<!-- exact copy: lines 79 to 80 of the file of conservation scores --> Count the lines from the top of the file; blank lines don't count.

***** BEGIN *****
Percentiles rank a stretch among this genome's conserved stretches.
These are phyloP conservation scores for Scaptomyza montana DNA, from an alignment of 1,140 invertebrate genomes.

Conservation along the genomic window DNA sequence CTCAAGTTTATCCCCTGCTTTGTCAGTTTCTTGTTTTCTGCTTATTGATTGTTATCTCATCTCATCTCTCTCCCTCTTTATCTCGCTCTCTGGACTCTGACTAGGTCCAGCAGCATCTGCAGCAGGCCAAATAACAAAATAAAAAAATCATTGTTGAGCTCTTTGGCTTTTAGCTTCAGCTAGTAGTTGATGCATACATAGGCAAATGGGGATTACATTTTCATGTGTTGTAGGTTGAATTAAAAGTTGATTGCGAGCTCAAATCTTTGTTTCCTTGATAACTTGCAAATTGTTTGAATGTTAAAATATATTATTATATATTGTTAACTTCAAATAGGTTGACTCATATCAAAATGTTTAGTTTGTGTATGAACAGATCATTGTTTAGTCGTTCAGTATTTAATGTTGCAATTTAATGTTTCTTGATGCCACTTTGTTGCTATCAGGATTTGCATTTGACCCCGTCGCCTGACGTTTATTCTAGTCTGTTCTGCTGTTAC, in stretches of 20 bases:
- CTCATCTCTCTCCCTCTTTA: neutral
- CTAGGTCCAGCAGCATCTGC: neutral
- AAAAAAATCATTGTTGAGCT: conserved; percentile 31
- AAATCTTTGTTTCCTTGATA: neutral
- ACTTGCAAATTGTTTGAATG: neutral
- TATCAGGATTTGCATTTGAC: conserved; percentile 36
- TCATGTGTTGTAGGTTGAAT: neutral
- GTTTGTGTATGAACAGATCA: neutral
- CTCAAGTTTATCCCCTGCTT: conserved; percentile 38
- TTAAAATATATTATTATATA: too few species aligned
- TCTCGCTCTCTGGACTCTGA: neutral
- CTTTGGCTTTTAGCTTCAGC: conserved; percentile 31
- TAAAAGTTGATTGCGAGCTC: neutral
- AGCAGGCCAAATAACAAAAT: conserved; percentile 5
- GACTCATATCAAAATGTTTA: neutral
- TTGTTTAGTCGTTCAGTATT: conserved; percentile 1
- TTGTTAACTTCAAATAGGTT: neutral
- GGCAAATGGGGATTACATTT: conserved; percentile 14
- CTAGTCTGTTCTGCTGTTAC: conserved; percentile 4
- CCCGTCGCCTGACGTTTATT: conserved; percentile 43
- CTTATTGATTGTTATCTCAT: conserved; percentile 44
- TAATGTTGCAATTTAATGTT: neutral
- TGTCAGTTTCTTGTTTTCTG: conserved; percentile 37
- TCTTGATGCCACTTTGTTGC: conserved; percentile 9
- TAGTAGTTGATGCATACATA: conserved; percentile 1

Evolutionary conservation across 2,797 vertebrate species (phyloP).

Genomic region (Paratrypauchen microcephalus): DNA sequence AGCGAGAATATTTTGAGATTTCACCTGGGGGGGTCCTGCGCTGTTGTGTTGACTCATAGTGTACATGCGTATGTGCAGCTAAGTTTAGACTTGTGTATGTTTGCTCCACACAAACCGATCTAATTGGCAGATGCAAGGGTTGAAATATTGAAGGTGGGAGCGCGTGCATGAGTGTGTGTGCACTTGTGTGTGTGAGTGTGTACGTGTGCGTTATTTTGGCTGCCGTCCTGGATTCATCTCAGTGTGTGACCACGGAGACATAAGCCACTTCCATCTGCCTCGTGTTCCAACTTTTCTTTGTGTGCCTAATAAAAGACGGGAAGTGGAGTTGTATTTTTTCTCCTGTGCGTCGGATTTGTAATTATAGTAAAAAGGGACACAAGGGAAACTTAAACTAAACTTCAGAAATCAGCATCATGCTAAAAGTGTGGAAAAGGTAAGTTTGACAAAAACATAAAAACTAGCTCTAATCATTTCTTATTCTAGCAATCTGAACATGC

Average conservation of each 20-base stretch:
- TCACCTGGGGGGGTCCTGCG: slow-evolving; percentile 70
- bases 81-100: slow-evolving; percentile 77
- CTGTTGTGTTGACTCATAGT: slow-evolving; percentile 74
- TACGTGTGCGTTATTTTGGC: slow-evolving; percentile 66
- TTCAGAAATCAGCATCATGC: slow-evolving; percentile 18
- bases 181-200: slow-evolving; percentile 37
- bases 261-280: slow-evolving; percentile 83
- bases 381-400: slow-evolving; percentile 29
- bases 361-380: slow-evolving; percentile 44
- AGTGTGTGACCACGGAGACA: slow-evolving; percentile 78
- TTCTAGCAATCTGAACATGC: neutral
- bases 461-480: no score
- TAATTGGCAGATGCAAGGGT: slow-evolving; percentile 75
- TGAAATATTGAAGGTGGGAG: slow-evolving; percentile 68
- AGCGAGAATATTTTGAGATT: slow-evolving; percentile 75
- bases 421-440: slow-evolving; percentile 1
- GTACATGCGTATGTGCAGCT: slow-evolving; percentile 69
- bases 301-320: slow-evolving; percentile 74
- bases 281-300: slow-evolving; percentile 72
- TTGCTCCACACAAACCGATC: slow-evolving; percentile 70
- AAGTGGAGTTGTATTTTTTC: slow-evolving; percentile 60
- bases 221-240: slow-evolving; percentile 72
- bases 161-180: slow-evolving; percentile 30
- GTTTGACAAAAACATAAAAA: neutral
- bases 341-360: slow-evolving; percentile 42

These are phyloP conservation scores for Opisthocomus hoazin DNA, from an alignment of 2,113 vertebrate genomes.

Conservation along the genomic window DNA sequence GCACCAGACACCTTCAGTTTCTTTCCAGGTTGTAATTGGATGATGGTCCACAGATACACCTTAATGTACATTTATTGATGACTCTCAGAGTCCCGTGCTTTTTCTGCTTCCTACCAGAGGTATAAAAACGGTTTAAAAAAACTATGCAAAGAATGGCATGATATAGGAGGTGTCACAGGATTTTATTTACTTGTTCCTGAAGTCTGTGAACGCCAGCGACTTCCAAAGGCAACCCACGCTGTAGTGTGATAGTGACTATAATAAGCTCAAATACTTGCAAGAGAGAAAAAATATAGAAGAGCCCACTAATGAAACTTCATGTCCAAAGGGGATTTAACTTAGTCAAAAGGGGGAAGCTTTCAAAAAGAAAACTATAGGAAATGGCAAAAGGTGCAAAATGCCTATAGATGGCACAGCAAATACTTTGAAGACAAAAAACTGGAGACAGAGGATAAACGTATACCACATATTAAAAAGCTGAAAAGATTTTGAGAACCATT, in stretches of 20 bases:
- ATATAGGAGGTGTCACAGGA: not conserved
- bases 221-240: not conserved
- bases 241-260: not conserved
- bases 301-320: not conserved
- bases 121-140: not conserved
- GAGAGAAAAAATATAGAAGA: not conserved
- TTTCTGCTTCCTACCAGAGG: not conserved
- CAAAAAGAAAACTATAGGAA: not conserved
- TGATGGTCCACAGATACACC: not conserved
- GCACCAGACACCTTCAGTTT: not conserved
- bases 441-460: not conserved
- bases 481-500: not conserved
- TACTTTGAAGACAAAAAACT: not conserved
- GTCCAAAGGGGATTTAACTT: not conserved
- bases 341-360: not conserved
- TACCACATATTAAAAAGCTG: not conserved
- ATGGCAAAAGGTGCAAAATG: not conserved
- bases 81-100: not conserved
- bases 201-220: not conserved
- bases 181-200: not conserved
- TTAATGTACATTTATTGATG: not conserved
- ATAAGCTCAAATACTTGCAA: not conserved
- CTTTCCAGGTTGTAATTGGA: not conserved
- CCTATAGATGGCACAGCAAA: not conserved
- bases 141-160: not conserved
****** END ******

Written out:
- TTAATGTACATTTATTGATG: not conserved
- ATAAGCTCAAATACTTGCAA: not conserved